4. Huw Raphael Says:

    (sorry… “conversion or reconciliation”)

  5. James Says:

    Huw, I believe that quote by Ware is in both The Orthodox Church and The Orthodox Way. I think it’s an interesting tension we’re in between treating all people, including our brothers and sisters in various non-Orthodox denominations, with love and respect and proclaiming our firm conviction that ours is the One Holy Catholic and Apostolic Church founded by Jesus Christ. If we do the latter in a way that does not do the first (treat others with love and respect), have we really proclaimed truth? On the other hand, we will encounter some people who will say that by believing that ours is the truth faith is in of itself unfair and unloving and that we should, if we truly have any love, adopt a relativist position (I’m okay; you’re okay, we’re all one big family). We of course cannot do that.

  6. James Says:

    Oh by the way, I will also have a soft spot for Gregorian and Gregorianesq chants.

  7. Huw Raphael Says:

    James, I agree 100%. My Patron Saint, refering to some of his Anglican friends says, “I have great respect for them as Christians.” And I think Ware makes the same point: an individual person may be closer or further away from Orthodoxy’s fullness of the faith in his own journey. Indeed, I know that to be true in my own life, day-by-day. (In some ways, I was perhaps closer to being Orthodox before my conversion…)

    I think our brothers at Orthodoxinfo are more councerned with the idea of what ecumenism must “look like”. Other bodies participate because “I’m OK, you’re OK” points. Therefore, unless Orthodoxy is careful, our message will sound the same. When (OCA) Archbishop Dmitri was at our Cathedral this lent he spoke of his early invovlement (the 1970s) as the OCA ecumenical person in just this way, and it was, for me, a great blessing to hear what our mind was on the NCC and the WCC and other such dialogues.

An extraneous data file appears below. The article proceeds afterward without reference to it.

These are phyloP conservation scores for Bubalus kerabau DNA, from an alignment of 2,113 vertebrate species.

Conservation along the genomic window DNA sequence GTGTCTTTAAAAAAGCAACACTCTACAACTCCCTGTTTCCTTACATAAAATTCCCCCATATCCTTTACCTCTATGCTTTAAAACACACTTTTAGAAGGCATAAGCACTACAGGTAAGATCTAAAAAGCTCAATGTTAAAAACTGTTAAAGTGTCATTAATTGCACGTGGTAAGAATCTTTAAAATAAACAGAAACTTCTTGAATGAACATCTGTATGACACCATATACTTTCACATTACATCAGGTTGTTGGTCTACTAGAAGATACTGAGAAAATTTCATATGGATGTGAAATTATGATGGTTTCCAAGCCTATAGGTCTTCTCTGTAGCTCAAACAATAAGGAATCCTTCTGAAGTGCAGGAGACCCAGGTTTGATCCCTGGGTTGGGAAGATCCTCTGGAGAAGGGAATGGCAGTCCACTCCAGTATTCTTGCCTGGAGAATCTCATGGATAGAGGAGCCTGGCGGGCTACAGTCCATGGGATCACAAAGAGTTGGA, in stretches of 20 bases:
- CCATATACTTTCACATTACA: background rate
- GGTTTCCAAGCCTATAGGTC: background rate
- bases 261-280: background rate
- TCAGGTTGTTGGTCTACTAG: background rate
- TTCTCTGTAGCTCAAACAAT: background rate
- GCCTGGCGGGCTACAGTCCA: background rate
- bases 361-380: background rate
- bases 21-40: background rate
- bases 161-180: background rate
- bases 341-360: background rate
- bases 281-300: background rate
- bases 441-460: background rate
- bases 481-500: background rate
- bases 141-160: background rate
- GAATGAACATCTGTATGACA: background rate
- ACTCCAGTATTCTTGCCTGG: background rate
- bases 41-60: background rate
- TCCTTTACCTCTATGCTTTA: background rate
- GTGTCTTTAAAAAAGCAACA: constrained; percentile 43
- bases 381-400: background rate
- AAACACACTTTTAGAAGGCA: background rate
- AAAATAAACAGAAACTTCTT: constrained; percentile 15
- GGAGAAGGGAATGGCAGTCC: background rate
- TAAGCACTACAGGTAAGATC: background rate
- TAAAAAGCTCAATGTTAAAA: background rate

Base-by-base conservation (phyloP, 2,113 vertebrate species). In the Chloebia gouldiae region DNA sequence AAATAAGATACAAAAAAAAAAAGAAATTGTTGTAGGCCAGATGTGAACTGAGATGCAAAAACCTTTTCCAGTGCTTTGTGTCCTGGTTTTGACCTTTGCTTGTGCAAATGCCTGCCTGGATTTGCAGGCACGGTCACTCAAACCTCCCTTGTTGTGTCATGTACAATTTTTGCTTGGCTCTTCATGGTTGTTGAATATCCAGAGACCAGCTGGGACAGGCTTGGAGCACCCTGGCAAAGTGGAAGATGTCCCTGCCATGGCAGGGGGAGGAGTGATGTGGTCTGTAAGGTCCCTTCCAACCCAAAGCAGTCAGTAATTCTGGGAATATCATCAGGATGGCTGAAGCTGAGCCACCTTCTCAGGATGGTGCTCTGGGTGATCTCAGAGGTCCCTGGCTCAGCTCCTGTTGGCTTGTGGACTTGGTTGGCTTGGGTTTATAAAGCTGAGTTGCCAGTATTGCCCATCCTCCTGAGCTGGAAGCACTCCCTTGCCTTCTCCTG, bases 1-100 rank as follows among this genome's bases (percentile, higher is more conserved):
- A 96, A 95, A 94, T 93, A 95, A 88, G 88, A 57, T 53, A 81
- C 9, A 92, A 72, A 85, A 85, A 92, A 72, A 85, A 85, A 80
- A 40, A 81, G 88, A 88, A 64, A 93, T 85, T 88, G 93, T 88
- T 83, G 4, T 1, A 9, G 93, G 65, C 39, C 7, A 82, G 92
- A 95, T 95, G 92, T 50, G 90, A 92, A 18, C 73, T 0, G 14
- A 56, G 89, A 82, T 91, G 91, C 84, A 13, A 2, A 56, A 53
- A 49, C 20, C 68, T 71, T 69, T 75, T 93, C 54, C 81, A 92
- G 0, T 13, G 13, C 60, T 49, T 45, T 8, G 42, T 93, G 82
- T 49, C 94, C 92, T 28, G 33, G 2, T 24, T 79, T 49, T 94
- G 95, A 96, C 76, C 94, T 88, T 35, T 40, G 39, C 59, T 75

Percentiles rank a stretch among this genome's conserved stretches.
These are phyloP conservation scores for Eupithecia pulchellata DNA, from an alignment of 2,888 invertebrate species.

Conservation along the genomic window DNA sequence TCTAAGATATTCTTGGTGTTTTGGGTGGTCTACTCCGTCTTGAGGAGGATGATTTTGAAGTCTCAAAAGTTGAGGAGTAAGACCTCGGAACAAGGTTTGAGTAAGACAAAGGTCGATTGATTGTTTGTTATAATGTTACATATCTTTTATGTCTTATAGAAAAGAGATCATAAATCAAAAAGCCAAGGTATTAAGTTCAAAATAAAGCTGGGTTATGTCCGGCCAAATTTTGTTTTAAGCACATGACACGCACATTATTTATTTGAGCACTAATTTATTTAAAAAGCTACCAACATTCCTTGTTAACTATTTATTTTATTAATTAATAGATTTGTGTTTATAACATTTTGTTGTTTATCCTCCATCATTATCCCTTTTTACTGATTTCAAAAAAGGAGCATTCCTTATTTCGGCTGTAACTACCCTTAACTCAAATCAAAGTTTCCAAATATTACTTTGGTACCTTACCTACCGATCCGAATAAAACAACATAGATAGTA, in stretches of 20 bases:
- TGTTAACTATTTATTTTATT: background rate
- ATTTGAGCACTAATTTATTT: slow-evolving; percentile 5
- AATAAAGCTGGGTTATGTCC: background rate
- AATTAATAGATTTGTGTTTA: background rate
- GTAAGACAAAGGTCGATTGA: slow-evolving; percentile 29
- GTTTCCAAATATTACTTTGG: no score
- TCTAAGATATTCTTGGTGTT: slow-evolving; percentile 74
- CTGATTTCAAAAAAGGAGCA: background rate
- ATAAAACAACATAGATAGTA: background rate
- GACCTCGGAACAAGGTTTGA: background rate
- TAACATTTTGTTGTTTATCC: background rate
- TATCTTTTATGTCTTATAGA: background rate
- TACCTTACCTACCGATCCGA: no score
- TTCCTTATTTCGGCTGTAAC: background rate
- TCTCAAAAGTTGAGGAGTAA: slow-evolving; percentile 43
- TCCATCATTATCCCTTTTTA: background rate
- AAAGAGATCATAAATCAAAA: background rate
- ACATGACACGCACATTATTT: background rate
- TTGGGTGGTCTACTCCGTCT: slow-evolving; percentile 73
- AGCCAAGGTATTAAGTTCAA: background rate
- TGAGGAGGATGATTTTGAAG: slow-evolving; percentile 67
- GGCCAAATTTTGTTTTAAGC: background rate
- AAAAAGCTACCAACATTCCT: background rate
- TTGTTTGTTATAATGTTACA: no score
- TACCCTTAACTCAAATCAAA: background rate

I love Gregorian chant too! I’ve heard a number of recording (on internet radio) that seem to be Orthodox Liturgy set in Gregorian modes.

  8. basil Says:

    James, thank you for pointing me to Bp. Kallistos’ The Orthodox Church for that quote. I wasn’t quite able to find it in The Orthodox Way, though.

    Huw Raphael, I hope you don’t mind that I’ve edited the original post and your comment a little bit. Not everyone reads my comments — nor should they be required to. I know some people’s blogging philosophy requires a stricter “leave it alone,” but I think I’ve made it clear where the editing has been done, while leaving the article still usable.

    BTW & FYI — in my edition of The Orthodox Church, it’s on p. 308. YYMV. If that citation doesn’t work in your edition, look at his discussion of the unity and infallibility of the Church: There he footnotes his later discussion of the Church’s membership.

  9. Tripp Says:

    Thank you. Wow. This was great.